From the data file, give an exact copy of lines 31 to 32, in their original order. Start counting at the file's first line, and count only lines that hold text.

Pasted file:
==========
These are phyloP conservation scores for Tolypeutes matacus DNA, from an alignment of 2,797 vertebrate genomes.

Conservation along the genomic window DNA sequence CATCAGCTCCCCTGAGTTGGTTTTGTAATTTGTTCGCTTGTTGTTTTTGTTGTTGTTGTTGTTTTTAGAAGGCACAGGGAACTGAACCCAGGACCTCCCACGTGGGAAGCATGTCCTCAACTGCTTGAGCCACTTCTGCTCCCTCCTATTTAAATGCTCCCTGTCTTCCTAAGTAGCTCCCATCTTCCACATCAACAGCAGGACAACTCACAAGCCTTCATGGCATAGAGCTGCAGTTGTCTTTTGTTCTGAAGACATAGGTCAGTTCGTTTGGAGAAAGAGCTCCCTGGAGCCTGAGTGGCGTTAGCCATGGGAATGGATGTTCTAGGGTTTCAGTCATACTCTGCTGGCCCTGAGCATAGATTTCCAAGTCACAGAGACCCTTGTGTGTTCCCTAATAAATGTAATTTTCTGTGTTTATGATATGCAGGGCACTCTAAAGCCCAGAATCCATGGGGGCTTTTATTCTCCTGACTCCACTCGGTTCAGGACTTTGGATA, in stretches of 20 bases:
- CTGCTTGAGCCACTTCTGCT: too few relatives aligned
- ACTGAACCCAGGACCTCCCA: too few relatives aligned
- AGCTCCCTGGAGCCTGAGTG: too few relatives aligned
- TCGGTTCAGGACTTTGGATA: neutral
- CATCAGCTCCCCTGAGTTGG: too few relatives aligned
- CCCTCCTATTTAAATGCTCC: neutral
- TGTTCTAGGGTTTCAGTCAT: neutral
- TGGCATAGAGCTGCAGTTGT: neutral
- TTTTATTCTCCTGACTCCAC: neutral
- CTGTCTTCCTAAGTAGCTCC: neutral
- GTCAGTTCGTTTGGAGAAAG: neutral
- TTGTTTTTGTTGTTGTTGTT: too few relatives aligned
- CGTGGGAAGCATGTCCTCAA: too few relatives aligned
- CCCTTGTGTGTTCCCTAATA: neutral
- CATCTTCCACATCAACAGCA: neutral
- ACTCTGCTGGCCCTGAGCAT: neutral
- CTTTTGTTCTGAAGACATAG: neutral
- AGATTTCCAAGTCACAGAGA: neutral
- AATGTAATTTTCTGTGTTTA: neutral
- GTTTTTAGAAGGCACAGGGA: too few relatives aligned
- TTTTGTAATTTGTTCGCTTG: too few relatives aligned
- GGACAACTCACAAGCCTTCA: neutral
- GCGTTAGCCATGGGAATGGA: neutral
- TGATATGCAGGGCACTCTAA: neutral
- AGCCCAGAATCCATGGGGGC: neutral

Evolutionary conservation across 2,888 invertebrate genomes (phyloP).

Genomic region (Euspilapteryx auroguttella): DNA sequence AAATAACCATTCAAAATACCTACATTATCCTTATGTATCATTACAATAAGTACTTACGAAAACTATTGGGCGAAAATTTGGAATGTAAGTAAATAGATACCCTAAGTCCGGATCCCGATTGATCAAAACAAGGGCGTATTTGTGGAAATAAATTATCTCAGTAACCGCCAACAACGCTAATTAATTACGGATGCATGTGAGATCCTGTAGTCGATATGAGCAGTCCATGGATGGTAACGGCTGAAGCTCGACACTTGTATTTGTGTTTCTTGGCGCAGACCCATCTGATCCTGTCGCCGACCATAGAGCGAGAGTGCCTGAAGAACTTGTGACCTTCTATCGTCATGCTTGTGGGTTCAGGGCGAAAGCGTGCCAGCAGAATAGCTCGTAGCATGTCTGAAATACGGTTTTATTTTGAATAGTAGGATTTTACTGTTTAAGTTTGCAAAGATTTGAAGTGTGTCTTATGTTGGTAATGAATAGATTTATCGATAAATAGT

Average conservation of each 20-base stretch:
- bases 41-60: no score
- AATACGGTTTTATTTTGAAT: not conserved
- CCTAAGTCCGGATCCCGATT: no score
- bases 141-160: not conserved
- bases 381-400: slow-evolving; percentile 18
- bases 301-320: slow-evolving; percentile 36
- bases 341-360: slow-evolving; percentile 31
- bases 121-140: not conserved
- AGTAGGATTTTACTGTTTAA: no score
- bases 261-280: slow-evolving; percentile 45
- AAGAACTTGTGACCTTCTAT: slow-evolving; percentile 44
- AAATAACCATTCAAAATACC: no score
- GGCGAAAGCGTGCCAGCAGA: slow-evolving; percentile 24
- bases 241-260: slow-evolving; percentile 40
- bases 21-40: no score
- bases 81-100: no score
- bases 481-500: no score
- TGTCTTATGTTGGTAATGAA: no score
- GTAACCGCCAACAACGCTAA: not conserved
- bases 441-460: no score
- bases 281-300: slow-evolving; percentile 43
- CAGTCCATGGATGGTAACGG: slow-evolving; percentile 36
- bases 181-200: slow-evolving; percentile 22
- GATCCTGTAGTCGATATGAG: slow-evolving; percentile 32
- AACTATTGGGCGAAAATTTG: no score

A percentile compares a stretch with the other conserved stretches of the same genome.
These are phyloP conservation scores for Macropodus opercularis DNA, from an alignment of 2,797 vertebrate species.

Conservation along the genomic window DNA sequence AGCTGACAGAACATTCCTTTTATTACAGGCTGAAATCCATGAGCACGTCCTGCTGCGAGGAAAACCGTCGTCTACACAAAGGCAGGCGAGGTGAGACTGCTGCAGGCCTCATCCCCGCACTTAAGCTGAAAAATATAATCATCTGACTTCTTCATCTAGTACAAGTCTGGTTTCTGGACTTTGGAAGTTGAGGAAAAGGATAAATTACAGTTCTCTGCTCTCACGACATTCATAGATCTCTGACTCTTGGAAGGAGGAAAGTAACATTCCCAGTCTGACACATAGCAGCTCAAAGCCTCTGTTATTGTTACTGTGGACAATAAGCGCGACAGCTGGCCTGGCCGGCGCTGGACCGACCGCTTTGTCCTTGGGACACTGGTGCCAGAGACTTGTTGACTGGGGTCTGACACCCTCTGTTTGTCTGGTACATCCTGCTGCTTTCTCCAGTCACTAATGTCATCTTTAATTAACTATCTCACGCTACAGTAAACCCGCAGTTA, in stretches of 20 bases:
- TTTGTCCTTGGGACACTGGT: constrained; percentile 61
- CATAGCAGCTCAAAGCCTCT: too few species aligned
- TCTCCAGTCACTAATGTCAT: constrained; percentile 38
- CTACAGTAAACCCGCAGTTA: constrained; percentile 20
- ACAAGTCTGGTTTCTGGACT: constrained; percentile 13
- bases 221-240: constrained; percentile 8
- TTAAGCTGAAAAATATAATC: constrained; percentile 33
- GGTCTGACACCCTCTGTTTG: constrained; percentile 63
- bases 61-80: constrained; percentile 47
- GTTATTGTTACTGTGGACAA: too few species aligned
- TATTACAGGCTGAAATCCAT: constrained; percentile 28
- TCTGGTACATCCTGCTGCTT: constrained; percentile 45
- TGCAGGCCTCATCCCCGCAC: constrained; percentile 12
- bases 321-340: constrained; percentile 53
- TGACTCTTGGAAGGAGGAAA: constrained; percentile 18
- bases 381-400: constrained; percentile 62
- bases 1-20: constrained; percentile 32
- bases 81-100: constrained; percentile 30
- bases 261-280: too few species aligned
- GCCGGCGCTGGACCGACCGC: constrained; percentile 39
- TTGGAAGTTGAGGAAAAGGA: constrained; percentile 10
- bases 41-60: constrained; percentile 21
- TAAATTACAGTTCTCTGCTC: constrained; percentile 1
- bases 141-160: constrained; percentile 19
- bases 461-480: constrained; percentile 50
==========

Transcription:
- bases 41-60: no score
- AATACGGTTTTATTTTGAAT: not conserved